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  8. rob666

    rob666 TowersStreet Member

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    Wet weather tyres, and a big tyre lever.
    That is all that is needed.
    No big expense, no stunning technology, just tyres that grip properly in the wet.
     
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  9. MaxPower

    MaxPower TowersStreet Member

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    [​IMG]
    Job done.
     
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  10. Jb85

    Jb85 TowersStreet Member

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    Its poorly designed
    It’s almost like the actual coaster element is an after thought
     
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  11. Ally

    Ally TowersStreet Member

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    In my top 3 rides today, albeit didn't get on everything due to down time/queues.

    Forgot how good that first drop is and then the other drop/reverse section of course.

    Don't know about anyone else but usually find myself laughing after the Krypt section, such a fun ride.
     
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  12. Poisson

    Poisson TowersStreet Member

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    One of the 3 spinning platforms is bolted to the floor with a plate as I assume it won't stay still
     
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  13. Rob F

    Rob F TowersStreet Member

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    Typical Intamin Colossus had issues with the brakes at the end…. To many were included in the design, to the point 1 of the 2 moving sets are sat disconnected
     
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  14. Weby72

    Weby72 TowersStreet Member

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    I always enjoy it, especially in the dark.

    A few years ago, we took the daughters of some friends of ours. Their daughters were good friends with our two, but their parents 'weren't into' theme parks and whilst one had been to AT with school, the other hadn't. Neither had been on 13 and our daughters told us not to warn them about the drop-down. I still remember the youngest literally screaming in terror. So brilliant when that happens. :D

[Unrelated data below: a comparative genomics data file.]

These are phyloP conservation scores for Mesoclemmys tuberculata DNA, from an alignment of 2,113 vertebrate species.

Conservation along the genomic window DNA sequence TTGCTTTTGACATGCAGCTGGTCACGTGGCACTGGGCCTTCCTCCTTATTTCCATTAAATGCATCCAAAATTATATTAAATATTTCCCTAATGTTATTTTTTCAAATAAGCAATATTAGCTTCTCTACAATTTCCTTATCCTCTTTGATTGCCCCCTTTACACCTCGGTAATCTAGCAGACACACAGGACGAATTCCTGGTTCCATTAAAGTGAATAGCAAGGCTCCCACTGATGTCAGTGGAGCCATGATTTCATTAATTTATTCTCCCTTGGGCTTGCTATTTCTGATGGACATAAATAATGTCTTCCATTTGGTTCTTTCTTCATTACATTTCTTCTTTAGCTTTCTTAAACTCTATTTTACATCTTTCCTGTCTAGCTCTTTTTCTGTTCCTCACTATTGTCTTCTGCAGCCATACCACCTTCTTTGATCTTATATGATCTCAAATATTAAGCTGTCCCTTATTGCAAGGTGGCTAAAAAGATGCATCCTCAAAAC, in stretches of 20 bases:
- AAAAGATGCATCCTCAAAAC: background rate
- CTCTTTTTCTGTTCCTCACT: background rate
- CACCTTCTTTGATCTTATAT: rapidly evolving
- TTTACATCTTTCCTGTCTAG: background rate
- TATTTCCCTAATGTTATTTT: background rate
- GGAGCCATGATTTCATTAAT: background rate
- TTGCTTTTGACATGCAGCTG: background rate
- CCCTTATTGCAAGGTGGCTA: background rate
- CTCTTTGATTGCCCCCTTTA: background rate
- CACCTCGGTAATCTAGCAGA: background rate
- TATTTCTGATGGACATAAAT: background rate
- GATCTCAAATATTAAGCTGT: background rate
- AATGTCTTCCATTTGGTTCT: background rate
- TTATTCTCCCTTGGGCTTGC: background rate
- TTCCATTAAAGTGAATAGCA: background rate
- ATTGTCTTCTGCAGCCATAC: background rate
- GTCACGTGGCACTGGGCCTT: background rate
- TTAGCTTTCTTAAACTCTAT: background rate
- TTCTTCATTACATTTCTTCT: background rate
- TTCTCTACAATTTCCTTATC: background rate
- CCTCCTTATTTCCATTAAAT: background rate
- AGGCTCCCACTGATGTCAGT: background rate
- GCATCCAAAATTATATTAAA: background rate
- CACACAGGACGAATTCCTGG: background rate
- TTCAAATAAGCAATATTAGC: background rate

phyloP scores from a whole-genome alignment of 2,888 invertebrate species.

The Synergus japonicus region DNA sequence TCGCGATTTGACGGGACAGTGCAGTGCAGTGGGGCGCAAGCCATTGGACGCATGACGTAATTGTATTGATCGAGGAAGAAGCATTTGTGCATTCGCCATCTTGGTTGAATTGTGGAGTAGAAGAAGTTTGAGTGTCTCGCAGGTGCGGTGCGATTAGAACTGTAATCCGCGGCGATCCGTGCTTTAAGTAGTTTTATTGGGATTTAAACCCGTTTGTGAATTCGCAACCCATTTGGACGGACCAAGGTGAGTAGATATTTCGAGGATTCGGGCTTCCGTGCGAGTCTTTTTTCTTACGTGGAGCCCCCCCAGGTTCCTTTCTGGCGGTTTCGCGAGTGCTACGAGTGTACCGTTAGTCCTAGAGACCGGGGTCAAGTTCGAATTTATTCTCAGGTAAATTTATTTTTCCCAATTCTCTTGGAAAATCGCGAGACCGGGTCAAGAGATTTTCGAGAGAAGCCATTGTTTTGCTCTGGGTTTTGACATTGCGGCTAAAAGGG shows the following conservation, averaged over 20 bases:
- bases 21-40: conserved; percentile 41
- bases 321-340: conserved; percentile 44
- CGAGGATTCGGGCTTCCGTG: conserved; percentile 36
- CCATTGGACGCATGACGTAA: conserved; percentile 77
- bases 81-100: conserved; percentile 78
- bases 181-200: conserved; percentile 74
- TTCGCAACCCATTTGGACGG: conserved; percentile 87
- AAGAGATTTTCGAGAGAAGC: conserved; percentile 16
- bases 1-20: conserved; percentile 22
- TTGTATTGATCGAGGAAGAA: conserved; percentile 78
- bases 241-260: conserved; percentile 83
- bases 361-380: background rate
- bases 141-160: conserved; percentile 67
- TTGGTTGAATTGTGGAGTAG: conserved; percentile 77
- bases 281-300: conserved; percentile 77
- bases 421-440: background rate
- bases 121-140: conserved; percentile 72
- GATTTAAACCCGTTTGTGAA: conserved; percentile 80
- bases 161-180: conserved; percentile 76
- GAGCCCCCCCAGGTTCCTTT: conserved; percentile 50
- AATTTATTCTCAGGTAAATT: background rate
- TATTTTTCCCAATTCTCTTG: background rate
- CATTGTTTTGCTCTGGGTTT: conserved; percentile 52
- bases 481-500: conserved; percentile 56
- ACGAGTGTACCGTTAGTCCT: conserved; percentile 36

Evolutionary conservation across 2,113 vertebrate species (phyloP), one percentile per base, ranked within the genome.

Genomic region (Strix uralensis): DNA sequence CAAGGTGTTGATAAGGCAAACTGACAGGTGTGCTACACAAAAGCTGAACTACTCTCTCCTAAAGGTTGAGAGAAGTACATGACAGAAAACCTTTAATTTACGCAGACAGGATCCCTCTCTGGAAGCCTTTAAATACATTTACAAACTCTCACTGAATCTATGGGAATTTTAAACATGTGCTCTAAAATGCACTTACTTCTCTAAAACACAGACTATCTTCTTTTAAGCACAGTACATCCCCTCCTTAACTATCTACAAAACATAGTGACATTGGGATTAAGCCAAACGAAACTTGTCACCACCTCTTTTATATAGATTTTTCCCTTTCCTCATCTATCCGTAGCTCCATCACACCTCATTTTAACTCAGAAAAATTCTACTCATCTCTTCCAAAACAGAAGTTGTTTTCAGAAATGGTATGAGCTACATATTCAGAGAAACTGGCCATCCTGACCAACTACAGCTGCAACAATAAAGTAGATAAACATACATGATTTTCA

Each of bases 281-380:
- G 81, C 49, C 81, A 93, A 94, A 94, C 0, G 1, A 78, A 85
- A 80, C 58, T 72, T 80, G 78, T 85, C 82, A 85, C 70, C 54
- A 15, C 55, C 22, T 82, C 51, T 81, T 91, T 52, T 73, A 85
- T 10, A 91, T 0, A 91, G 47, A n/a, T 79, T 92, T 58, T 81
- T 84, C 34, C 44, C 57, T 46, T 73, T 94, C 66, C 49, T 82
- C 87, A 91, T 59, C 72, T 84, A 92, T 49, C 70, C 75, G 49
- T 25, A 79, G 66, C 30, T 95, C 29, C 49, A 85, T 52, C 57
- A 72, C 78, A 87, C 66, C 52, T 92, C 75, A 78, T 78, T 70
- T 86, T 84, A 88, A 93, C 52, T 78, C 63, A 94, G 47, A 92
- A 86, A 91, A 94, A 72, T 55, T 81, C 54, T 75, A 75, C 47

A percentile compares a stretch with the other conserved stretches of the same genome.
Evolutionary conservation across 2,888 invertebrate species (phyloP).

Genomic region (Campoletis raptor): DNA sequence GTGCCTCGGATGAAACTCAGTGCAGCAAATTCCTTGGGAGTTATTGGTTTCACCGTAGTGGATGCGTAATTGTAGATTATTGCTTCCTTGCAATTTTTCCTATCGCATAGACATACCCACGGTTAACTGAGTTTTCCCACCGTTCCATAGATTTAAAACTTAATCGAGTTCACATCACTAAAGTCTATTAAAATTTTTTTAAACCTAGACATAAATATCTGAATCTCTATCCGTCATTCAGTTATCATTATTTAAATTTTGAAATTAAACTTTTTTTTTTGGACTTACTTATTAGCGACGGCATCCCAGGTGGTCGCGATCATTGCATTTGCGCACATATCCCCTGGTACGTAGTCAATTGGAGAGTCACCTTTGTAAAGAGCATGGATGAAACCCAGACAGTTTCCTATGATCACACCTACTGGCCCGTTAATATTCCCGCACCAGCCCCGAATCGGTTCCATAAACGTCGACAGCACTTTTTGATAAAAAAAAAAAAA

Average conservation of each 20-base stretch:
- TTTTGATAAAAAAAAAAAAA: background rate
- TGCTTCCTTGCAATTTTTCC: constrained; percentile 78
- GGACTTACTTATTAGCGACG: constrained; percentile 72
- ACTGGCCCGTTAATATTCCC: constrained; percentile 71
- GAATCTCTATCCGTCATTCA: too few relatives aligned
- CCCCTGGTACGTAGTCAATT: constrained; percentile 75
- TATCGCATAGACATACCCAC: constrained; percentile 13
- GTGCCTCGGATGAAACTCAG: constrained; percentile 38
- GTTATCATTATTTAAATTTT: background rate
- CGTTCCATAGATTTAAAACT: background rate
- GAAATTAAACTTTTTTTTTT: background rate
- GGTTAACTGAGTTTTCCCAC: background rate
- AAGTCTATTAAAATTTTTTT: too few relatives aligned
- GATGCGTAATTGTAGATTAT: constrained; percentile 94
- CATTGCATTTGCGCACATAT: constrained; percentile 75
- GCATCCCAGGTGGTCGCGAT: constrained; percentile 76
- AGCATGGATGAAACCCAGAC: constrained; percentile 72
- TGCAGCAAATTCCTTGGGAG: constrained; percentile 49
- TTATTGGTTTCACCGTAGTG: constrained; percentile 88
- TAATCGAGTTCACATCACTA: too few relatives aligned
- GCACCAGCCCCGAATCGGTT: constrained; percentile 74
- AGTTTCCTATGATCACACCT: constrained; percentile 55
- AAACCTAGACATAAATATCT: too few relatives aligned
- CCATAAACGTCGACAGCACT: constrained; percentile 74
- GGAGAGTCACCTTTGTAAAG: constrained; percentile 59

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  15. Alsty

    Alsty TowersStreet Member

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    Does Thirteen have anti-rollbacks, or is the assumption the tyre lift can't fail in the same way a chain lift can?
     
  16. Skyscraper

    Skyscraper TowersStreet Member

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    Tyre-drive lift hills don't tend to have anti-rollbacks, no.
     
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  17. Alsty

    Alsty TowersStreet Member

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    Should they add them so they can open Thirteen in the rain?

    Seems crazy to have a coaster in this country that you can't use in the rain...
     
  18. jon81uk

    jon81uk TowersStreet Member

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    As discussed earlier, in theory putting the right type of tyres for wet weather should help.
     
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  19. Alsty

    Alsty TowersStreet Member

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    One can't imagine that a company so obsessed with Health and Safety would run it on the wrong tyres though. Was that really the case?
     
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  20. Rick

    Rick TowersStreet Member

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    They don't have anti-roll backs because they can't fail in the same way. On a chain lift (without an AR), only the chain prevents the train reversing. Irrespective of where it snaps in the loop, the train will reverse unless caught by an AR.

    Intamin did some crazy stuff on a few of their rides where they have a chain lift without anti-rollbacks, simply by using two chains. This means that the car can be reversed down the lift, in the event that an evacuation is required. This is employed on Farenheit at Hershey, for example.

    With tyre-drives, each pair of tyres is independent of each other in terms of its function of pinching the car's central fin to maintain/advance the train on the lift. In most, but not all cases they're also powered independently with a 1:1 motor/tyre ratio.

    Most issues with tyre-drives of the nature we heard about here are caused by one of two things or a combination of both:
    • Tyres are left in place beyond the allowed tolerance - Like tyres on your car, they perish over time. With a coaster lift, it means that the two tyres operating in tandem are unable to exert adequate force on the fin and potentially, due to weather conditions, this can be worsened and lead to a rollback.
    • Overladen vehicles - when you're operating a ride, it's easy to become blasé about this, you're too busy pumping out trains, but each car/row has a maximum weight allowance. In this day and age it is not too difficult to breach, especially on some family coaster models. In most cases, this doesn't really matter - but there will be the odd time where it comes to bite you.
    If they're looked after and operated correctly, tyre-drives are fine - after all, it's the same principle that lots of coasters use to stop their trains in reverse.